With the upcoming miniseries “Uzumaki:Creation” set for release this year on “Adult Swim”, it feels like an ideal time to revisit the manga. “Uzumaki” has had an enduring reputation of one of the core titles within the horror manga, almost becoming synonymous with mention of the genre. It can be said that Ito’s work, and this title in particular, proved to be gateway for many towards fandom into the sub-genre.

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For those unfamiliar with the title, the story follows a young girl named Kirie and her friend Shuichi as they battle an infectious obsession with spirals plaguing their seaside town. The infection warps the mind and bodies of its inhabitants in all sorts of bizarre scenarios, eventually leading to the entire town being engulfed in a spiral pattern. Through Kirie and Shuichi paying constant witnesses to the decline of family, friends and community, the weight of knowing the truth of the doomed town makes them some of the few to combat the growing obsession.

In trying to understand the narrative structure of the manga, it becomes important to understand the story structure often utilized by the mangaka throughout his career. Notably, the lead characters within these stories are purposely made irrelevant in comparison to the object of horror. This approach is common within the realm of “Cosmic Horror”, but seldom utilized in many horror driven narratives. This approach eschews the characters’ desires, personalities and motives beyond the simple human instinct to survive. With this in mind, “Uzumaki” exists as one of the best examples of this approach to horror, and although this may be seen as a lack of depth in character development, fans of the genre understand the difficulty in writing in this medium. The lack of discernible personas is a hurdle that needs to be overcome, especially for those more drawn to stories that evoke empathy/sympathy. However, in embracing the flow of storytelling, Ito stands as one of the most talented creators within horror fiction (both manga and cosmic).

The manga is composed of a series of short stories that become interwoven, with Kirie and Shuichi binding them together in a single narrative. This results in many chapters feeling like they could see success as a one shot, with certain segments able to work within their own context. The one downside of this approach is in pushing the reader to pick favorites, thus highlighting any fallacies within other chapters. However, this has also cast a wider net of appeal, with each segment being constructed with some slight differences in delivery. Ensuring the conversation on favorite segment will vary between fans, leading to deeper exploration of the work. The manga makes good use of transitioning between dark comedy, more ‘traditional’ horror stories, and profound absurdity. The different approaches, certainly add to the sense of madness invading the town and it becomes fascinating to see how it affects different residents. From tardy people turning into giant slugs, to pregnant women hunting for blood in the night, there is no shortage of variety in the concepts that push the simple idea of ‘obsession with spirals’ into something much more sinister.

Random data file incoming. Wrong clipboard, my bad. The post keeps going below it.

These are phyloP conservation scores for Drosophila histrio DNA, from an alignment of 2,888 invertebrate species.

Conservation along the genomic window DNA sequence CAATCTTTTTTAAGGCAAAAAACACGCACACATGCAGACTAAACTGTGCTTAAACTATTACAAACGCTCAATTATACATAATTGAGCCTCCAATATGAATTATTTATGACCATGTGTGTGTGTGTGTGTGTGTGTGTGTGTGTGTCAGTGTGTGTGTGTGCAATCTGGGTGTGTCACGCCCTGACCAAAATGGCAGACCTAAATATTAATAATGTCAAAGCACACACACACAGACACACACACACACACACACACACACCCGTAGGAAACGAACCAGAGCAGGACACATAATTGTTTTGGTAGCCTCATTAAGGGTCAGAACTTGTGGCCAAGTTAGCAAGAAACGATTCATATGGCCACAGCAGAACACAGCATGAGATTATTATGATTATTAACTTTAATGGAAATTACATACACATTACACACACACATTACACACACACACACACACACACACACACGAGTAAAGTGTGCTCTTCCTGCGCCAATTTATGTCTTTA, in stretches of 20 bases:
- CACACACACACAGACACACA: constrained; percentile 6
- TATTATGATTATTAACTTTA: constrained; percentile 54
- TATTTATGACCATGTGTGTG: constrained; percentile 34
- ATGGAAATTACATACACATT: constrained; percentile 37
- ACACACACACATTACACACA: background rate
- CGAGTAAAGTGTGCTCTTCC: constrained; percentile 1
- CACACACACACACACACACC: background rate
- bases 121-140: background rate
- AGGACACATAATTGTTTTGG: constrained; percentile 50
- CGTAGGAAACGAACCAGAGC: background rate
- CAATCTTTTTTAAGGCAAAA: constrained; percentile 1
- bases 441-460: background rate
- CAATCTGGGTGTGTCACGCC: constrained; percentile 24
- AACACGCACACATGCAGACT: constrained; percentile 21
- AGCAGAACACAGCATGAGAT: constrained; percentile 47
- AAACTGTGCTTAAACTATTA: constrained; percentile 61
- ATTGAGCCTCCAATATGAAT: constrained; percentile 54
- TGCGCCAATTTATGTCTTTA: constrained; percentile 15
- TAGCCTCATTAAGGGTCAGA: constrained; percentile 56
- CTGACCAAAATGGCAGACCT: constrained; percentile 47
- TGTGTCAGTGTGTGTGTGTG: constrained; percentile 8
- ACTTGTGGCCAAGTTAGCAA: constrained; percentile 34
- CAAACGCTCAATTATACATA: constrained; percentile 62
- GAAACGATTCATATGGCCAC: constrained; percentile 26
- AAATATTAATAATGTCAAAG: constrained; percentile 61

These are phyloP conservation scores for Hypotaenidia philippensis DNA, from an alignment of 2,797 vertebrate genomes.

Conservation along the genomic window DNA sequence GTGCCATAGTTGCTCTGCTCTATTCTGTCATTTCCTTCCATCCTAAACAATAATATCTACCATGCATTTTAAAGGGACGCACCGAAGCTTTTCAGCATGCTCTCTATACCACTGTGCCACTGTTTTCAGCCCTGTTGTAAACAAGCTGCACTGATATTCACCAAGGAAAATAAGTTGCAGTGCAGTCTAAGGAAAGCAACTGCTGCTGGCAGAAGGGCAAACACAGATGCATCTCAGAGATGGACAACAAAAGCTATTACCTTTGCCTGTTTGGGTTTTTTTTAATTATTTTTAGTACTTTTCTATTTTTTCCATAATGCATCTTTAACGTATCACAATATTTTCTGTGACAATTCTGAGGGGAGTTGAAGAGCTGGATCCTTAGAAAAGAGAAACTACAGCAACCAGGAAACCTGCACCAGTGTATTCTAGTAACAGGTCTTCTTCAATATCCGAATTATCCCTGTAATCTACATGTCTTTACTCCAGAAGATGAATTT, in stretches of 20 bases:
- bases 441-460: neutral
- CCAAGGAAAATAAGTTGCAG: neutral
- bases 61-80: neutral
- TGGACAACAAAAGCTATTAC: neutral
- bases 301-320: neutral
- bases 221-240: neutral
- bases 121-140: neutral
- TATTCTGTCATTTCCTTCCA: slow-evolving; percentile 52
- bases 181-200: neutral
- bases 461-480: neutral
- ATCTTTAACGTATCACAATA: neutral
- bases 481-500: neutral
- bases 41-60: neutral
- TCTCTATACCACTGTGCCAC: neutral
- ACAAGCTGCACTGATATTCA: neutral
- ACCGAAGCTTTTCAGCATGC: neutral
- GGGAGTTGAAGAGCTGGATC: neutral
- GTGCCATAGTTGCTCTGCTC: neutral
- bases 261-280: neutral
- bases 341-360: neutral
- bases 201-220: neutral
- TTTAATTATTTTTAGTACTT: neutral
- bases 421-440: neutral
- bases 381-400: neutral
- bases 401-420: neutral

Junji Ito has developed a recognizable visual style that compliments the horror genre. His rather obsessive approach to his drawings, often spending hours on panels, mimics the kind of obsession and madness in his stories. This results in gloriously displayed panels that contain numerous layered lines, adding a grotesque aesthetic to an already disturbing narrative. It becomes easy to get wrapped up in certain panels, which always works in benefit of owning the printed version.

The compendium edition released by Viz media, bound in hardcover, does contain one lost chapter, which given it’s odd flow makes sense it was excluded in the original run. The book also contains the comedic commentary by Ito, through a cartoon he drew of himself explaining his spiral into madness. These are welcome additions, making an already well packaged collection all the more appealing.

It has been a long time since I have read “Uzuamki”, and like many horror manga fans, it was my starting point within the genre. When something becomes such a cherished memory, there is always a slight chance that its initial effect becomes numb after delving deeper into a certain genre/art form. Thankfully, the manga is still as strong as it was when I first read it. It still makes me squirm, laugh, and get caught up in the obsessive art style of Ito. It truly is a masterpiece of the genre, an easy statement to make among fans, but to those who have yet to experience Ito’s work, this is an ideal place to start. When you ask a horror manga fan for a recommendation, Ito and this work will often come up, for good reason. Essential reading for fans of Horror and Manga alike.

Hello, my name is Adam Symchuk and I am from Canada. It was during my teenage years that I became fascinated with Japanese film, in particular, exploitation and horror. I carried my fascination with the genre with me as an adult and began to grow a deeper appreciation in various genres from Japan, Korea, Thailand, and China. I hope to grow my knowledge of film across Asia and will continue to explore this through my reviews.